Riots erupted in 9 suburbs of Libreville, Gabon’s capital city, on Thursday after the results of the presidential elections, the winner of which is the incumbent President, Ali Bongo. Supporters of Ali Bongo’s main rival, Jean Ping, have made accusations of the elections being rigged. While hundreds of people had begun protesting in the streets of Libreville and partially setting the parliament on fire, security forces encircled Ping’s party’s headquarters leaving two civilians dead and 19 injured, according to the opposition leader.
Both the police and the military were dispatched to the city in order to put an end to the protests and to force civilians to remain at home. Clashes between security forces and protesters were particularly violent in the Democracy crossroad, a popular place for social protests, where 200 anti-riot police officers were deployed. They used tear gas, deafening bombs, and hot water canons to disperse protesters. According to The Associated Press, more than 1,000 protesters were arrested, some of them armed with AK-47 rifles.
Both France and the United States of America called for the parties to return to calm and asked for more transparency regarding the results of the elections. Following the lead of the EU, France’s Minister of Foreign Affairs Jean-Marc Ayrault requested that the “results of the elections be reported station by station.”
Although the election took place peacefully, the delay in the results is, for Mr. Ping, the proof that the results are fraudulent. He also cited as evidence of fraud Mr. Bongo’s 99.9% turnout in some places where he was favoured. In particular, according to official counts, the participation rate in the province of Haut-Ogooué’s was 99.93% against 59.4% in the whole country, and 95.46% of the electors voted for Ali Bongo.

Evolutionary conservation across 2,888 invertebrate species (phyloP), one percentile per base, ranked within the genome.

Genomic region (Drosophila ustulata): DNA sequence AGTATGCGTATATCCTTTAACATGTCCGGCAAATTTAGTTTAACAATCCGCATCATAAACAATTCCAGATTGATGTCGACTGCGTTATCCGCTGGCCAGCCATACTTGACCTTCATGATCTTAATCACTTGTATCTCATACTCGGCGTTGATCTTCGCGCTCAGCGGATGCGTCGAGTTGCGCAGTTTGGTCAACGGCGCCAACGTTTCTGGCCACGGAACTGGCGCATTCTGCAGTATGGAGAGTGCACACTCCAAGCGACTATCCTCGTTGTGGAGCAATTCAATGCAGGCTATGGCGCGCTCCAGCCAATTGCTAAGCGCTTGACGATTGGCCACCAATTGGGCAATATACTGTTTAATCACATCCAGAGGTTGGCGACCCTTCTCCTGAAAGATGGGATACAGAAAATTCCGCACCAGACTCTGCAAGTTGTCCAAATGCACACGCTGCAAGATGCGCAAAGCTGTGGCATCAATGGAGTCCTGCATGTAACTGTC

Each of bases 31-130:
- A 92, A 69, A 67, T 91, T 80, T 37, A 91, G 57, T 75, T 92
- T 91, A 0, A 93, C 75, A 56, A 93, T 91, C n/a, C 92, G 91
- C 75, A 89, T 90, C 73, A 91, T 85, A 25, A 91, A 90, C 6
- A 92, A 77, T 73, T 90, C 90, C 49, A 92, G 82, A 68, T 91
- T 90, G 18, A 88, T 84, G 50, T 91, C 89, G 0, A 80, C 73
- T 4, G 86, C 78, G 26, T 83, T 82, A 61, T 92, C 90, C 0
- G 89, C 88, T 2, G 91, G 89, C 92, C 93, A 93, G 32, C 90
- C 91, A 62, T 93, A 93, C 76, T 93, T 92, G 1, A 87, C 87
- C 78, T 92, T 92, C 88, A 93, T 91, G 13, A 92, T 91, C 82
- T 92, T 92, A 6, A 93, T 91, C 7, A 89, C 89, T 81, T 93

Mr. Bongo, who won the elections with a narrow margin of 5,594 votes, was elected to his first term in 2009 after the death of his father, Omar Bongo, who had been President since 1968. Their family is largely accused of using the country’s abundant resources in oil, minerals, and forests to their own benefit and to the detriment of the population, who largely suffer from unemployment and poverty. Mr. Ping, a former chairman of the African Union, has painted himself as an outsider, but in fact, he had served in Omar Bongo’s cabinet for years before breaking from the party. Ali Bongo has tried to differentiate himself from his father through policies to combat poverty and cut unemployment, in particular by attracting foreign investments. These programs are, however, still at an early stage, so their efficiency is yet to be proved.
- Christophe Châtelot, “Ali Bongo réélu, le Gabon bascule dans la violence.” Le Monde. 01 Sept 2016. Web. 02 Sept 2016. <//www.lemonde.fr/international/article/2016/09/01/ali-bongo-reelu-le-gabon-bascule-dans-la-violence_4990907_3210.html>;
- Cyril Bensimon, “Gabon: Paris appelle à la transparence des résultats à la présidentielle.” Le Monde. 02 Sept 2016. Web. 02 Sept. 2016. <//www.lemonde.fr/afrique/article/2016/09/02/gabon-a-quel-jeu-joue-la-france_4991307_3212.html>;
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